City Attorney Hydee Feldstein Soto (File photo)

Los Angeles City Attorney Hydee Feldstein Soto on May 30, announced a settlement in the lawsuit against Nevada-based Polymer80, permanently prohibiting the company from selling its ghost gun kits in California without first conducting background checks of buyers and without utilizing serial numbers on its products. The company must also pay $4 million in civil penalties, and its two founders must pay an additional $1 million in civil penalties.

Polymer80 is the nation’s largest producer of ghost gun kits and component parts, which enable buyers to assemble fully functioning untraceable guns at home in an hour or less. From Jan. 2020 through Feb. 2, 2023, LAPD recovered more than 4,200 Polymer80 ghost guns. The national organization Everytown for Gun Safety has called ghost guns the fastest-growing gun safety problem facing our nation.

“This settlement holds Polymer80 and its founders accountable, keeps guns out of the hands of prohibited people, makes L.A. neighborhoods safer and will help law enforcement do their jobs,” said Feldstein Soto.

“More than 16,000 people have been killed by gun violence so far in 2023. This is an important step toward preventing unnecessary deaths, especially as Congress repeatedly fails to take action.

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“I would like to thank our partners, Everytown Law and Quinn Emanuel Urquhart & Sullivan, LLP, for their significant and substantial contributions to this case. I appreciate their teamwork and dedication in this action,” Feldstein Soto continued.

“Online, no-questions-asked sales of ghost gun-building kits have funneled too many firearms into the hands of felons, minors, and other prohibited people,” said Eric Tirschwell, executive director of Everytown Law.

“This settlement sends a loud and clear message that gun sellers that put profit over public safety will be held accountable.”

Citing a surge in the number of nonserialized and thus untraceable guns recovered during police investigations, the Los Angeles City Attorney’s Office filed the lawsuit in February 2021 alleging that Polymer80 was selling its gun kits in violation of federal Gun Control Act requirements and in violation of California gun laws. Without conducting required background checks, the company’s products could easily be purchased by people prohibited from owning guns due to their criminal history, age or mental health status.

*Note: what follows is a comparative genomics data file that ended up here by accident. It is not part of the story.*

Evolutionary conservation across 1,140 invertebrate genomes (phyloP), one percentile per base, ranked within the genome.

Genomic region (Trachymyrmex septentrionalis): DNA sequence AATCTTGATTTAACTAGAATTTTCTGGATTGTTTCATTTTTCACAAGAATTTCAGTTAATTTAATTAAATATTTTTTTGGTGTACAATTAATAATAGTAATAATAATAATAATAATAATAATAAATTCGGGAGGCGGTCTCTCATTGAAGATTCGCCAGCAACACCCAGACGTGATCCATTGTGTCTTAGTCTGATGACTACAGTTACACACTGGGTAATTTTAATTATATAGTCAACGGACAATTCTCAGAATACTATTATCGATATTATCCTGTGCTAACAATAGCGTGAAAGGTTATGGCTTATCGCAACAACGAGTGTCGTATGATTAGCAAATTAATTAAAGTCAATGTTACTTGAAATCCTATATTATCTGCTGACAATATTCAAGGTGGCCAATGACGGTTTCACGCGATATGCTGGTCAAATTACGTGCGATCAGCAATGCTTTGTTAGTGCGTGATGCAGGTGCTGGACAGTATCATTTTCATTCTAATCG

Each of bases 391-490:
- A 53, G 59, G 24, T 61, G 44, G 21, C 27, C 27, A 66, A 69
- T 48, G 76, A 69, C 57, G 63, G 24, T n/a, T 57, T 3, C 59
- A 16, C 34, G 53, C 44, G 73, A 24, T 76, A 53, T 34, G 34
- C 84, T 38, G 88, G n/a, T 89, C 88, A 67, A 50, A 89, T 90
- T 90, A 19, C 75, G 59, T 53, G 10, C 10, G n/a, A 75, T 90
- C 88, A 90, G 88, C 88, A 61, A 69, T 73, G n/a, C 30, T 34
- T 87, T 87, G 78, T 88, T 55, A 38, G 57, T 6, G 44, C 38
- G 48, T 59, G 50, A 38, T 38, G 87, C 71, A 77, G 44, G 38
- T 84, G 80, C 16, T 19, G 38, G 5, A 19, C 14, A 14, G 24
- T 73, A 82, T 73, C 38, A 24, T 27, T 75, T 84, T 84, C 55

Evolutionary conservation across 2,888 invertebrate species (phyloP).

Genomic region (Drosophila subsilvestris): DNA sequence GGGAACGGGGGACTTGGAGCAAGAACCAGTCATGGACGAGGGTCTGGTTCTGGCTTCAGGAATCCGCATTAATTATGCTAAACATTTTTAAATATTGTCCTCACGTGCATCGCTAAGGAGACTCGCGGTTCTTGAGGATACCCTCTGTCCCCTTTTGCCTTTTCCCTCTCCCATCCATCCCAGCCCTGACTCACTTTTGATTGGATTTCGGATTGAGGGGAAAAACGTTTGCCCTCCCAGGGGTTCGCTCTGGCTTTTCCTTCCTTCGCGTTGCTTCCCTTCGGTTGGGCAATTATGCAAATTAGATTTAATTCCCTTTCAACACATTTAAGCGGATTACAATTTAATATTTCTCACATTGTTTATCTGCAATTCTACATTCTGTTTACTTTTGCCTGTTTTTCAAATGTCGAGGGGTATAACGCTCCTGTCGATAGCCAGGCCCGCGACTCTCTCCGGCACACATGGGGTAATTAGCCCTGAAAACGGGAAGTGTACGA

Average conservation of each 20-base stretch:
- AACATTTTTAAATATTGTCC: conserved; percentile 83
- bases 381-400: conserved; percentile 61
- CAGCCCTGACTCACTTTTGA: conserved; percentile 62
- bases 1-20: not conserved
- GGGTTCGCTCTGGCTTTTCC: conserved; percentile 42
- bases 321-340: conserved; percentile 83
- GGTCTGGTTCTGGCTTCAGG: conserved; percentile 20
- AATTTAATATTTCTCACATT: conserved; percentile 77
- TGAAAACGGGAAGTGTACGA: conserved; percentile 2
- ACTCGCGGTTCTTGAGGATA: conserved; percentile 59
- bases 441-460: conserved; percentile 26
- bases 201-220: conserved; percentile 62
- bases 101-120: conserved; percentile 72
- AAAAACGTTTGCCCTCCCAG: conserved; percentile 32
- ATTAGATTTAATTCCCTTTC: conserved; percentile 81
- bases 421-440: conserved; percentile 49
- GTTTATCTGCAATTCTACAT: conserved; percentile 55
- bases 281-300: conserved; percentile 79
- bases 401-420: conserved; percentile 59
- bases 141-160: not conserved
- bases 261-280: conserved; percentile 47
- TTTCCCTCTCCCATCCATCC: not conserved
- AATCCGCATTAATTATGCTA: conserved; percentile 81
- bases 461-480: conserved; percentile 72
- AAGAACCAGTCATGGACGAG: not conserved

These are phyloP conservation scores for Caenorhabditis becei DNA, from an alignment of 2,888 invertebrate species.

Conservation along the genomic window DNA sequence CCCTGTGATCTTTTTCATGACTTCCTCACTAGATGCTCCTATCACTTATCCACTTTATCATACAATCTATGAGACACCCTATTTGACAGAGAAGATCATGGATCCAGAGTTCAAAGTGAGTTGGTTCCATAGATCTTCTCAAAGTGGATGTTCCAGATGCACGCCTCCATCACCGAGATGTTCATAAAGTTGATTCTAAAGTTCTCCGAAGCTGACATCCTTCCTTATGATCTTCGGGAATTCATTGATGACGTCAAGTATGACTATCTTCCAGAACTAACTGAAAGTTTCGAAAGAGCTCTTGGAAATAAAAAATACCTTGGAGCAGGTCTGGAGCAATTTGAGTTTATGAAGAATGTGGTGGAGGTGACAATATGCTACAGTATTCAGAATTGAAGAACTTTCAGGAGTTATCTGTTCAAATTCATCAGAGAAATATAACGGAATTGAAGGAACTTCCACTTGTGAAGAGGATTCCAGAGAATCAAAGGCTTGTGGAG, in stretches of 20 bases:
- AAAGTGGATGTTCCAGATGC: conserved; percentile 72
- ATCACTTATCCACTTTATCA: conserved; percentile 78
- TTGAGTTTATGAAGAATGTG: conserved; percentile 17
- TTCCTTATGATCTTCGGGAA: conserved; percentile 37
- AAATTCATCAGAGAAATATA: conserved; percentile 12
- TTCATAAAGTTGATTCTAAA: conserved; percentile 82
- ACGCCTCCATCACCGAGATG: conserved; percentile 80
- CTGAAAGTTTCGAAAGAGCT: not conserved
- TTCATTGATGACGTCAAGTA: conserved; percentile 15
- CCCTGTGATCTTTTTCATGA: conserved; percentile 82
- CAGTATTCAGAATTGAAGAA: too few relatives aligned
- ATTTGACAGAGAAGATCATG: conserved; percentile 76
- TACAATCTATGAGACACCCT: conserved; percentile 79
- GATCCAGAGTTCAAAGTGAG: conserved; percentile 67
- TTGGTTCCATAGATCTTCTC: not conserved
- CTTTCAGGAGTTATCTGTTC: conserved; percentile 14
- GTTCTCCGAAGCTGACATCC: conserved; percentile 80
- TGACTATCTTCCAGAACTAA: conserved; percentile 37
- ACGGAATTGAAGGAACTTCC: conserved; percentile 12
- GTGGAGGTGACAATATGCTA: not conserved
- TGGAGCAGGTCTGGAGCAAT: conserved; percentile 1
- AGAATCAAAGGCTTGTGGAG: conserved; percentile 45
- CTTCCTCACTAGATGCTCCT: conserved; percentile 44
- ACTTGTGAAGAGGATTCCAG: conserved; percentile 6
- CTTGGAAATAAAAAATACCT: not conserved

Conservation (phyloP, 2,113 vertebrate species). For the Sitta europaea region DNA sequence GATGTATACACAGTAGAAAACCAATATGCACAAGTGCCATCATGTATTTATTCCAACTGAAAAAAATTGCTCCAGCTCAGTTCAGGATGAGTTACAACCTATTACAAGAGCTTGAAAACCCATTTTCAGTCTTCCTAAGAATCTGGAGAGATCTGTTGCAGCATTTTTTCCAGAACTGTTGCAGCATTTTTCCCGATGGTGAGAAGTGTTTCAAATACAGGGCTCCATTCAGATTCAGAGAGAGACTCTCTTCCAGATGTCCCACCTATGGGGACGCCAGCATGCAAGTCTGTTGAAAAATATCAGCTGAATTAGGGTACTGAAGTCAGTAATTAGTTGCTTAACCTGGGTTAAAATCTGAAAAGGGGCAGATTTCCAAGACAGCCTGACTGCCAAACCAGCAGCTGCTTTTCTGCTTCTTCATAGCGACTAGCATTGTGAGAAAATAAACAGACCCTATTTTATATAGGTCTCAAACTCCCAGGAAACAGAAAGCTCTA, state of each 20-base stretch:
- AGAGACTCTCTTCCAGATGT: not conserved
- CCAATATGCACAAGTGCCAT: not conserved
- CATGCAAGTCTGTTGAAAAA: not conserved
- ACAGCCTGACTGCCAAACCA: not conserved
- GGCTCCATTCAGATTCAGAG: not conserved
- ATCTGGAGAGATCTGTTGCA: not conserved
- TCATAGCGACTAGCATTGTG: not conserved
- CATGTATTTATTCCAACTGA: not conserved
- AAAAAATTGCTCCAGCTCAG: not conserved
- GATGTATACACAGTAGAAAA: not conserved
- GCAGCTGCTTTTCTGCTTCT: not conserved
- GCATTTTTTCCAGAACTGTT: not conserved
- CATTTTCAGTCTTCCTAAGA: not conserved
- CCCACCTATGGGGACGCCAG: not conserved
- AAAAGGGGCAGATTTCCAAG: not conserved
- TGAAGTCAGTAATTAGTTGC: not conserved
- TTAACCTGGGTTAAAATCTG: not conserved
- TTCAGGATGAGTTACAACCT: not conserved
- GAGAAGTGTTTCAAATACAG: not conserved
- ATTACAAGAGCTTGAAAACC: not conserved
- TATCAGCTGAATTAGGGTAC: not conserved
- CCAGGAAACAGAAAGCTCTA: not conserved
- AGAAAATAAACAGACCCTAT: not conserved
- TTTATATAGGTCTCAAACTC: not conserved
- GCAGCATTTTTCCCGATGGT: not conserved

Polymer80’s sale of ghost gun kits into California have had significant consequences for law enforcement and public safety. The company’s ghost guns were the most common ghost guns recovered by LAPD between Jan. 2020 and Feb. 2023.

As part of the settlement, Polymer80 will be permanently enjoined from selling any of its ghost gun kits in California without adhering to federal Gun Control Act requirements, including serialization and background checks of customers. It will also be enjoined from allowing its dealers and distributors to sell unserialized gun kits into California and will no longer be able to provide customer support to assist individuals attempting to construct its ghost guns in California.

Additionally, Polymer80 must pay $4 million, and its two founders must pay an additional $1 million in civil penalties. Pursuant to state law, such funds must be used exclusively for the enforcement of consumer protection laws.

Polymer80 will also be prohibited from stating in its ads or on its website that unserialized gun kits are legal in California.

Deputy City Attorneys Christopher Munsey and Tiffany Tejeda-Rodriguez, and Managing Senior Assistant City Attorney Michael Bostrom, with co-counsel assistance from Everytown Law and Quinn Emanuel Urquhart & Sullivan, LLP, prosecuted this lawsuit.